Tuesday, April 8, 2008

Former FARC Guerrillas Confirm Venezuela's Assistance and Support (Translation Included)


Maria Angelica Correa Interviews Two Former FARC Guerrillas

Ever since the release of the first items from the laptop computers of slain FARC leader Raul Reyes in early March, there has been both a steady stream of information coming into the media about the FARC and its activities as well as a renewed effort among a few dedicated journalists, and especially within the Latin American media, to investigate the story of the FARC's activities. While we are still waiting for the report of the Interpol computer forensics experts that will verify the assertions of the Colombian government that all the information released is authentic, the early indications clearly suggest that the data provided in the Reyes documents is genuine.

It may be important to note that beyond specific details useful to intelligence services and international police agencies in their work, which have already led to the arrest of an international arms dealer in Thailand, the search of a FARC house in Costa Rica used in drug trafficking operations where $480,000 in cash was found, and the seizure of 66 pounds of uranium in a home north of Bogota; most of the information surfacing from the Reyes' computers has verified previous claims of the Colombian government and other informed observers of the international scope of the FARC's operations and support, to wit, that Hugo Chavez has been using the resources of the Venezuelan government to support the guerrilla insurgency against a neighboring state. Therefore; the substantial impact of the Reyes documents is about verification of this fact, not its discovery.

What follows is a translated article excerpt from the original Spanish up at the Perfil.com website (Buenos Aires), in which Venezuelan journalist Maria Angelica Correa interviews two former FARC guerrillas now "demobilized." The information they provide is significant, because it asserts a direct link between Hugo Chavez's government and the FARC guerrillas, including oversight and logistical support for both their kidnapping and drug-smuggling operations.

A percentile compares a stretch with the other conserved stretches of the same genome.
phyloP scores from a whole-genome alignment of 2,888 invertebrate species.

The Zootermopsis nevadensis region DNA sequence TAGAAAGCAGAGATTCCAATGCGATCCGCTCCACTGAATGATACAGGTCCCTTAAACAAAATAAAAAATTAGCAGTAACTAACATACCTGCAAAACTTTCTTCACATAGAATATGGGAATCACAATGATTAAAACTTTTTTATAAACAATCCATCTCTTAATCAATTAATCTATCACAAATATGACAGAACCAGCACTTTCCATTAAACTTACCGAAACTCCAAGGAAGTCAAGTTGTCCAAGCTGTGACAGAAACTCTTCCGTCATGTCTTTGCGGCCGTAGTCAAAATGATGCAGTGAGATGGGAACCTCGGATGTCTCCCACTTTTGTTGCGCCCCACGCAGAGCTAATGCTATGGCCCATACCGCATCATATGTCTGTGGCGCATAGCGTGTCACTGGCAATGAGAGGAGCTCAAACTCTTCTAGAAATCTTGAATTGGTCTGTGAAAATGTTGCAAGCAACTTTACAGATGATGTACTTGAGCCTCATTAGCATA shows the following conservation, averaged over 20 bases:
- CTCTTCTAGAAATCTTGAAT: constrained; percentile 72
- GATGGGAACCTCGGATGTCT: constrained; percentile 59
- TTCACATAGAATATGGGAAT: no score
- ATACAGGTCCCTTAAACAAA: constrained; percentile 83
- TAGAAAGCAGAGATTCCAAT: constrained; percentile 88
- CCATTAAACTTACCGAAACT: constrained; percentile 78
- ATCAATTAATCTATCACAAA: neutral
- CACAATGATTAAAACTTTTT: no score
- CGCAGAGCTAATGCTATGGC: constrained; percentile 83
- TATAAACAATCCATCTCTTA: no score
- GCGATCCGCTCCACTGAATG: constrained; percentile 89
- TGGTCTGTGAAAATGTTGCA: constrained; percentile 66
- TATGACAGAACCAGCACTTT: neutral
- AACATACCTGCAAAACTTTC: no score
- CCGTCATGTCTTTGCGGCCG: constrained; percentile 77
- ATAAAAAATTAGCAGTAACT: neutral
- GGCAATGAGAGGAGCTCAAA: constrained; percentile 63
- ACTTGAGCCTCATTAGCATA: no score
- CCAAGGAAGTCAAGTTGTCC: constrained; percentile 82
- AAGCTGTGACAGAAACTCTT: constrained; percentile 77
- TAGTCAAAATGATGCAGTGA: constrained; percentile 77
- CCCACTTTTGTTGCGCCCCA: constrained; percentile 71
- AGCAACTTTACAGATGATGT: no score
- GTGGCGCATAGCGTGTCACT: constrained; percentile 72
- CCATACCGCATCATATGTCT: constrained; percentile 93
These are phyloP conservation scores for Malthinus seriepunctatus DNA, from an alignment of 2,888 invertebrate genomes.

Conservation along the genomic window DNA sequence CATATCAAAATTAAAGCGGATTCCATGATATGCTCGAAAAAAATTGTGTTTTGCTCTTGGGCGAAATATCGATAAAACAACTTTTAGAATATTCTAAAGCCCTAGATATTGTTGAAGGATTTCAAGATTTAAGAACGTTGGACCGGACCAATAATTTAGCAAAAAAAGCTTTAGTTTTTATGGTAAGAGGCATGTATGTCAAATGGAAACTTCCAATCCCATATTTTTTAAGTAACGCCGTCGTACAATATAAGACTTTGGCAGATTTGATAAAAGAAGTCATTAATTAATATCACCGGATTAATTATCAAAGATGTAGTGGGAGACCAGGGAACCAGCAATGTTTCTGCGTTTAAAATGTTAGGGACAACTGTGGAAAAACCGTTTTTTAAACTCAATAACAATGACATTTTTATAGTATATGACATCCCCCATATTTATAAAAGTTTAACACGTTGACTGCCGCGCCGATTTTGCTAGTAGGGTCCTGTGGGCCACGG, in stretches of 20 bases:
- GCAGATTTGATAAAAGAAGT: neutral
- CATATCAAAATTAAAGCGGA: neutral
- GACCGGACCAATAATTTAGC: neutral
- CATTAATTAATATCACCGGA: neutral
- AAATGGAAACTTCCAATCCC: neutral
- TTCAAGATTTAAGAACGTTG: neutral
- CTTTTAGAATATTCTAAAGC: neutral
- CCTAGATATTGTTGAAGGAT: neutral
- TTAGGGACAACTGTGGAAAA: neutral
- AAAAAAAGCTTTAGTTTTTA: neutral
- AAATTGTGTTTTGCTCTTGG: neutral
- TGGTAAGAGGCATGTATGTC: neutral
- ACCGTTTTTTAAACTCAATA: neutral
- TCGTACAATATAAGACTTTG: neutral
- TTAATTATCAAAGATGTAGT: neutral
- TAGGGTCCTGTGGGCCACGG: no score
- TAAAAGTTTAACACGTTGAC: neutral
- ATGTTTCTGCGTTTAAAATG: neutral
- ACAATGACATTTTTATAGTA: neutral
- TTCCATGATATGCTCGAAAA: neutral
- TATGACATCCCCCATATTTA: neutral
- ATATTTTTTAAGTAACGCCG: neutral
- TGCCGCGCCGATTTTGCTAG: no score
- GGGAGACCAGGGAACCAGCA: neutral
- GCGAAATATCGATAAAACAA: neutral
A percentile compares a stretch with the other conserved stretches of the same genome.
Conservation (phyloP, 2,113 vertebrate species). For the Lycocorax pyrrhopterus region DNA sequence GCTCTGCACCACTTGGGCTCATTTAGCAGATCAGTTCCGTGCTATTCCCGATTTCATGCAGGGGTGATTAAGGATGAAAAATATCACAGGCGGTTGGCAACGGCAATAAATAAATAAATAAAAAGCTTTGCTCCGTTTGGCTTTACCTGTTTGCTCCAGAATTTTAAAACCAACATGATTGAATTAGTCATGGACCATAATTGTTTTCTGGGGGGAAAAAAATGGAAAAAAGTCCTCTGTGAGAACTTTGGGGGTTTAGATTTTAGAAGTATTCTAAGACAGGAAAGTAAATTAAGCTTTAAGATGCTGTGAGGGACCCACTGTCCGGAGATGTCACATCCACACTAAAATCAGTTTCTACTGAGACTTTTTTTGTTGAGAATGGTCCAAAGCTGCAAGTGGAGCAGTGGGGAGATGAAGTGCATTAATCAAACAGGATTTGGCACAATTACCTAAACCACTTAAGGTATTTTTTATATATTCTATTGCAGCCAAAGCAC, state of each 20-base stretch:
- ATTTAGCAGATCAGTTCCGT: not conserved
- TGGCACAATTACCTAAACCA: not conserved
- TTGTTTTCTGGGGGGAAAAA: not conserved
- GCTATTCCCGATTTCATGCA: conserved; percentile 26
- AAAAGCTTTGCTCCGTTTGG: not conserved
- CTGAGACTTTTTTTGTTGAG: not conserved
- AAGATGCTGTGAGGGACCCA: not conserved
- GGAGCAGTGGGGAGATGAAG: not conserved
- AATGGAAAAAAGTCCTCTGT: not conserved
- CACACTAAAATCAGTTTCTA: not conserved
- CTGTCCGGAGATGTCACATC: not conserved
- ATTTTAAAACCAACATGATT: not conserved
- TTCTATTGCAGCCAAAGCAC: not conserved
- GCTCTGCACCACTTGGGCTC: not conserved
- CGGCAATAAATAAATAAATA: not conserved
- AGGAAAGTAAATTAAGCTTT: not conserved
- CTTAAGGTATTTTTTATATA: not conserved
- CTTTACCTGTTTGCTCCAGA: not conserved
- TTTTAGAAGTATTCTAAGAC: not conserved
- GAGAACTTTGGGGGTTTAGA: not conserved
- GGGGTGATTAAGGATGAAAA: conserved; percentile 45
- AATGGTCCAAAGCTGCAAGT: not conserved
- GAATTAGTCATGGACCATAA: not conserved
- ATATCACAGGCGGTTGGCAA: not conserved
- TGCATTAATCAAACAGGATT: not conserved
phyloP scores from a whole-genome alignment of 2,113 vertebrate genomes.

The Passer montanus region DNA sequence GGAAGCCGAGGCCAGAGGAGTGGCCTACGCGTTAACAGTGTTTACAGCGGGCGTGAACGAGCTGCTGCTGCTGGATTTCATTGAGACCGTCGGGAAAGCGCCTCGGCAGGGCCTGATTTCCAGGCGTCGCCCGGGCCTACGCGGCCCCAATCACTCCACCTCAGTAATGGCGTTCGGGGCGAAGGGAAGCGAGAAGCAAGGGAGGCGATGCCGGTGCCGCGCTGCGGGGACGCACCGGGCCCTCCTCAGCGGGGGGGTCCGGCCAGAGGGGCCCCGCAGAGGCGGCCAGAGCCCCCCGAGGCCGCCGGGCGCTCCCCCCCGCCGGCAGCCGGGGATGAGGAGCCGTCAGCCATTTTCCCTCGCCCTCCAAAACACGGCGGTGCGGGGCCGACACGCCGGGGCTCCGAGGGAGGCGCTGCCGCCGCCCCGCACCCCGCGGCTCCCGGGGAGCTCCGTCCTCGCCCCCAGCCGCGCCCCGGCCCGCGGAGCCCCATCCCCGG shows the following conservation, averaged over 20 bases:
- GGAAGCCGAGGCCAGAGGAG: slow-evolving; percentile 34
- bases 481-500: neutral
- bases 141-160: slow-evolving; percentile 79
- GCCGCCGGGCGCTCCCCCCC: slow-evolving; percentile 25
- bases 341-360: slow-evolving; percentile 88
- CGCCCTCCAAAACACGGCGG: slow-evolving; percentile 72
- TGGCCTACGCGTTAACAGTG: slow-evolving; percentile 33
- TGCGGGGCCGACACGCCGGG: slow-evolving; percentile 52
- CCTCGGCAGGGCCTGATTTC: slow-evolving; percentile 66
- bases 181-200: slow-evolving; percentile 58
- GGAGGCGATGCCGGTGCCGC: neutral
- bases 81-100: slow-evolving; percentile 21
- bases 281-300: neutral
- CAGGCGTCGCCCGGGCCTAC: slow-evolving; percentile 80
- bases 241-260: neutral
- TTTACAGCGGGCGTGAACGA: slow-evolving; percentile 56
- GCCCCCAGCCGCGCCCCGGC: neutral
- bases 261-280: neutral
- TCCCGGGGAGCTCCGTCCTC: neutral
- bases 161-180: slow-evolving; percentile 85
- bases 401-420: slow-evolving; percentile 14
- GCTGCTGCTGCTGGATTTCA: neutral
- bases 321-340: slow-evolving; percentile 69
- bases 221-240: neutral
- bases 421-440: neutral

Translation (Excerpt): Exclusive Testimony of Four Deserters

Regretful Former FARC and ELN Members Reveal How Chavez Supports the Guerrillas

The information found in the computer of fallen guerrilla leader Raul Reyes gave birth to a controversy that turned attention to the bonds between the Venezuelan government and the Colombian insurgency. Although President Hugo Chavez has publicly denied cooperating with the FARC and the ELN, four ex-members of those organizations interviewed by Perfil relate how they operated freely in Venezuelan territory and the way in which they received assistance from the Bolivarian security forces, including preparation of false documents, carrying out kidnappings and drug trafficking.

By Maria Angelica Correa